Letter number 4 of March 2005
- QUESTIONS & COMMENTS
The directive first sets forth some basic principles:
- Shareholders in the same category must be treated equally.
- Shareholders must have enough time and information to decide whether the takeover bid is well founded.
- Management of the target company must act in the interest of the company and allow shareholders the opportunity to make up their own minds on the takeover bid.
- Manipulation of share prices is naturally banned.
- A bid must have secured financing before being announced.
- The bid must not keep the target company from operating properly.
In addition to basic principles, the directive sets precise rules in certain areas. Here are the main subjects:
- the principle of a mandatory takeover bid;
- the principle of mandatory buyout and mandatory squeeze-out;
- anti-takeover defences;
- available information;
- takeover law.
Mandatory takeover bids (1)
The directive lays down the principle that a shareholder that has assumed effective control over a company must bid for all equity-linked securities. It is up to individual countries to set a threshold of voting rights that constitutes effective control.
This article in the directive is unlikely to have a major impact on French takeover rules, but it will result in significant changes in the spirit of Dutch law, as well as changes in Spanish law (Spain abstained from the Commission vote on the text). The principle of effective control will guide new national regulations in countries that will soon join the European Union and whose financial markets are in the process of assuming a European identity that will differ in this point from US regulations. For example, in the US (as in the Netherlands currently), an investor can take effective control of a company without offering an exit for minority shareholders. A public listing there does not offer minorities the same protection as in France or the UK for example.
The directive states very specifically the floor price of a mandatory bid: the highest price paid by the new controlling shareholder in the six to 12 months prior to the bid (the exact period is set by national regulations).
A mandatory bid can be in either cash or shares (if the shares are listed and are liquid).
Squeeze-outs and mandatory buyouts
Article 14 of the directive lays down the principle of the right to make squeeze-out offer by shareholders (up to national legislation to decide):
- having obtained at least 90 % of a company’s shares (as is currently the case in Italy and the UK; individual countries have the option of raising the threshold to 95%, as is currently the case in Germany, France and the Netherlands); or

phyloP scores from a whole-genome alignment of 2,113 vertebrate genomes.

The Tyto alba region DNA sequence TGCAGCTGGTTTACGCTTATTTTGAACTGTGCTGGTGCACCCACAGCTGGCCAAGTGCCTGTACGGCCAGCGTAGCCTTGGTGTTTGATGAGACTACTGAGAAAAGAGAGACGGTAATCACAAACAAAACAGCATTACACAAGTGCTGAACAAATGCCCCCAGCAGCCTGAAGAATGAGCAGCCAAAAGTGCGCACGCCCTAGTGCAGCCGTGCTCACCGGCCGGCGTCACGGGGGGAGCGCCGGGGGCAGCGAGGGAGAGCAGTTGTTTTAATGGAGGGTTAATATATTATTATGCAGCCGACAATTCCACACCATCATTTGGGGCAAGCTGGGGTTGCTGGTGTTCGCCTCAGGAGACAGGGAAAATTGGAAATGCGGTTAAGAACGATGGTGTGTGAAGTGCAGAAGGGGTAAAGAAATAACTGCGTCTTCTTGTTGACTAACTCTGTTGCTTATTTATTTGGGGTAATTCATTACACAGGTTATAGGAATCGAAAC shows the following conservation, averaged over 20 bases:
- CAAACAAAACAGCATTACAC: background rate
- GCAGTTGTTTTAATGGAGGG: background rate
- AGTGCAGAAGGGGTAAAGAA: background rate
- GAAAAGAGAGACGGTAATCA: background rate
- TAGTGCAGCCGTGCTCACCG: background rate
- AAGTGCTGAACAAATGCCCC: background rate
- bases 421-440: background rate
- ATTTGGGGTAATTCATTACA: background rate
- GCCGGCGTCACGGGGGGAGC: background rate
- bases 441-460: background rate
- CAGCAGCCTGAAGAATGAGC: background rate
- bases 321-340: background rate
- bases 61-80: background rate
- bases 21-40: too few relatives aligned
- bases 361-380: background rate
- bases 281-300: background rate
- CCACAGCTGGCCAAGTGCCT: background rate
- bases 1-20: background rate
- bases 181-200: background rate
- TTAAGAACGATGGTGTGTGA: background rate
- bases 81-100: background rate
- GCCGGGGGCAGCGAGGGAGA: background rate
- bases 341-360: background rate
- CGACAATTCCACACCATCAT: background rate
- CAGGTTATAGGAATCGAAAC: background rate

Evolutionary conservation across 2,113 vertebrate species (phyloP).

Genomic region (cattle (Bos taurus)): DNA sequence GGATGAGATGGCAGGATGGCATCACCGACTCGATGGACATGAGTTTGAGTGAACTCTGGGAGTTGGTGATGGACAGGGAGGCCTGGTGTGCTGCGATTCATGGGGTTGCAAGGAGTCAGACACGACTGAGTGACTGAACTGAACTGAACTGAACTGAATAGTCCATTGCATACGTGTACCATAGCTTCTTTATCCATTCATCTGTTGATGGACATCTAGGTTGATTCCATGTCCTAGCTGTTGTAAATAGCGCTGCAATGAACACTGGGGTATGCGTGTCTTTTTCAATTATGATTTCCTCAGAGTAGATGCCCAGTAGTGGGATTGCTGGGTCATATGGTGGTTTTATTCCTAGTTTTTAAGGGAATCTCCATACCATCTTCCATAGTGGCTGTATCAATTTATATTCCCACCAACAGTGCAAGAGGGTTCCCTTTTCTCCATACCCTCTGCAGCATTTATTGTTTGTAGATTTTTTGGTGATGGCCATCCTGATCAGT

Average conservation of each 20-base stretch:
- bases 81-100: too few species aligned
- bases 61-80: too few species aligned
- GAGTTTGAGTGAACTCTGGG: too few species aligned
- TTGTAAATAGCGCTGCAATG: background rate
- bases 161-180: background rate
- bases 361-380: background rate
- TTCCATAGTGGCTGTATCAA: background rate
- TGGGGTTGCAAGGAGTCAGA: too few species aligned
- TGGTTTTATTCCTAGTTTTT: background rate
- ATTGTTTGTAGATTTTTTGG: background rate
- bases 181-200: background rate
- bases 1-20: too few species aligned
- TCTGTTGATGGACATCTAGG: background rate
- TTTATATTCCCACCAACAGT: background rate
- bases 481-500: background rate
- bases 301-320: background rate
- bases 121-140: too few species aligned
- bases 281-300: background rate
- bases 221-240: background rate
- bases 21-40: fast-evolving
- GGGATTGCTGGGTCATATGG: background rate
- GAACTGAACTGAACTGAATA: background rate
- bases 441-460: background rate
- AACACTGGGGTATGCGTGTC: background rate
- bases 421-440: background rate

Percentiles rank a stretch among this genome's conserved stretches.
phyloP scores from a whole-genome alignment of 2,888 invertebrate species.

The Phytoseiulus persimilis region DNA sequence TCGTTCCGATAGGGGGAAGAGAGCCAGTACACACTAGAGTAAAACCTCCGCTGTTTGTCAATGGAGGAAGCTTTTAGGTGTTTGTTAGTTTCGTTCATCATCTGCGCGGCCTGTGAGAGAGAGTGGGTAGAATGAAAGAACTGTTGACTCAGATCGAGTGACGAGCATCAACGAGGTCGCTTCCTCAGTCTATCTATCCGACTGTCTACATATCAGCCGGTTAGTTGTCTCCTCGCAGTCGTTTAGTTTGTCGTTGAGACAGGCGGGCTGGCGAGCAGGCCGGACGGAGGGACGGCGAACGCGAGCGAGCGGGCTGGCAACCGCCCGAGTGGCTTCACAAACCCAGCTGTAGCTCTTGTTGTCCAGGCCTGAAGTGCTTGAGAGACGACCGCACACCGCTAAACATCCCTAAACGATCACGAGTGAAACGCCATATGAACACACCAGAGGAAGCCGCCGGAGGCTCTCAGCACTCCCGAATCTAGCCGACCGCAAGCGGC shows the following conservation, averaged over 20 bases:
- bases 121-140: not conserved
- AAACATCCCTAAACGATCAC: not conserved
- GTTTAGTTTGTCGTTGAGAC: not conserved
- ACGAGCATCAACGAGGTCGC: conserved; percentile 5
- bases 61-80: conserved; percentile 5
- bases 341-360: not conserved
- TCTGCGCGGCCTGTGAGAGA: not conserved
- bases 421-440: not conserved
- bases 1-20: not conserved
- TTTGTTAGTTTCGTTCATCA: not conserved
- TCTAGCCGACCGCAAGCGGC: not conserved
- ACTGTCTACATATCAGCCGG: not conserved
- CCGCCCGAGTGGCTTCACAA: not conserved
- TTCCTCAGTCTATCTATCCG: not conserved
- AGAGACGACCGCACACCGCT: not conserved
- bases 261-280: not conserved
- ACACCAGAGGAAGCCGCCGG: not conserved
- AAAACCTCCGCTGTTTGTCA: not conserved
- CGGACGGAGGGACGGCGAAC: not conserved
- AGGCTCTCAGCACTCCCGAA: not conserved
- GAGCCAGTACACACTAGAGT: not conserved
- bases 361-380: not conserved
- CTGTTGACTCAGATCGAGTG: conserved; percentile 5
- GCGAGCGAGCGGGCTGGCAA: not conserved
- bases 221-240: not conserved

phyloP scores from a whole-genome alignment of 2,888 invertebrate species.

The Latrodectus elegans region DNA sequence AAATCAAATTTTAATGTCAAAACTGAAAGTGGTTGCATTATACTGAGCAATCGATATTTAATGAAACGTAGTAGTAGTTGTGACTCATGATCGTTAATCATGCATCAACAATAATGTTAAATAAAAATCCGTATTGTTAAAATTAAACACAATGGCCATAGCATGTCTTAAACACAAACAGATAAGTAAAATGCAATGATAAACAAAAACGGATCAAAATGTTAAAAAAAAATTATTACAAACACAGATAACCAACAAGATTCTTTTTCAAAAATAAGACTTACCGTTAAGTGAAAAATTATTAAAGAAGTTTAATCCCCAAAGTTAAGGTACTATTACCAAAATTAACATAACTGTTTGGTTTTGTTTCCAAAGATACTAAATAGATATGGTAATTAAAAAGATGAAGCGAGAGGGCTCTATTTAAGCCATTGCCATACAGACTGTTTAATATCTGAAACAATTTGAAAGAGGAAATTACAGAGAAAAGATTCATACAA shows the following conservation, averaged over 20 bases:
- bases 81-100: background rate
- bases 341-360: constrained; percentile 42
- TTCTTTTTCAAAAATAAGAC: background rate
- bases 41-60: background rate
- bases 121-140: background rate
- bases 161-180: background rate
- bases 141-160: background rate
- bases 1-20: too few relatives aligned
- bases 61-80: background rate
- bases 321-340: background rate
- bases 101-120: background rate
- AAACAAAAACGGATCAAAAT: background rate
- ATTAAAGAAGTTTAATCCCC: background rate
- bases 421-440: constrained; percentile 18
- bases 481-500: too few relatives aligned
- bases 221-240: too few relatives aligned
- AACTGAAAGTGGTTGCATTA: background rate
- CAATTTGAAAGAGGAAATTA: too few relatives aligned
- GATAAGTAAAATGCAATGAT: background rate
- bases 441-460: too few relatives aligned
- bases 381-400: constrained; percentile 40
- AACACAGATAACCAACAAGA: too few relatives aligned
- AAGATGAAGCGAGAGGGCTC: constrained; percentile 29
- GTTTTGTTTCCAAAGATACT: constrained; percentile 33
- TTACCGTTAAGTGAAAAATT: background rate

- having obtained at least 90% of the shares that could be tendered in the course of a bid for all the shares.
Interestingly, the fair price for such an offer is, here again, stated very precisely. The price of a squeeze-out can be the same as that of the mandatory bid or of a voluntary bid that has obtained more than 90% of the shares.
In parallel, the text also allows minority shareholders to demand a buyout (in the same cases that allow a squeeze-out).
It is worth pointing out that the directive does not require countries to enact a squeeze-out/buyout mechanism for all cases, but only in the event of a public bid.
Anti-takeover defences (2)
The issue of limiting anti-takeover defences, poison pills and the like, has been more controversial. This is one of the reasons the European Parliament voted down the previous version of the directive. Some countries opposed this article, as they feared that, by limiting anti-takeover defences, Europe would be at a disadvantage to the US, which does allow such practices.
The directive bans the boards of target companies from taking anti-takeover defences during the bid, such as poison pills, massive issuing of shares, etc., without approval from an extraordinary general meeting.
The directive requires clear transparency on the control structure (restrictions in voting rights, multiple voting rights, shareholder pacts, etc.), as well defence measures (contracts with change-of-control clauses, option of issuing shares without AGM approval, golden parachutes, etc.).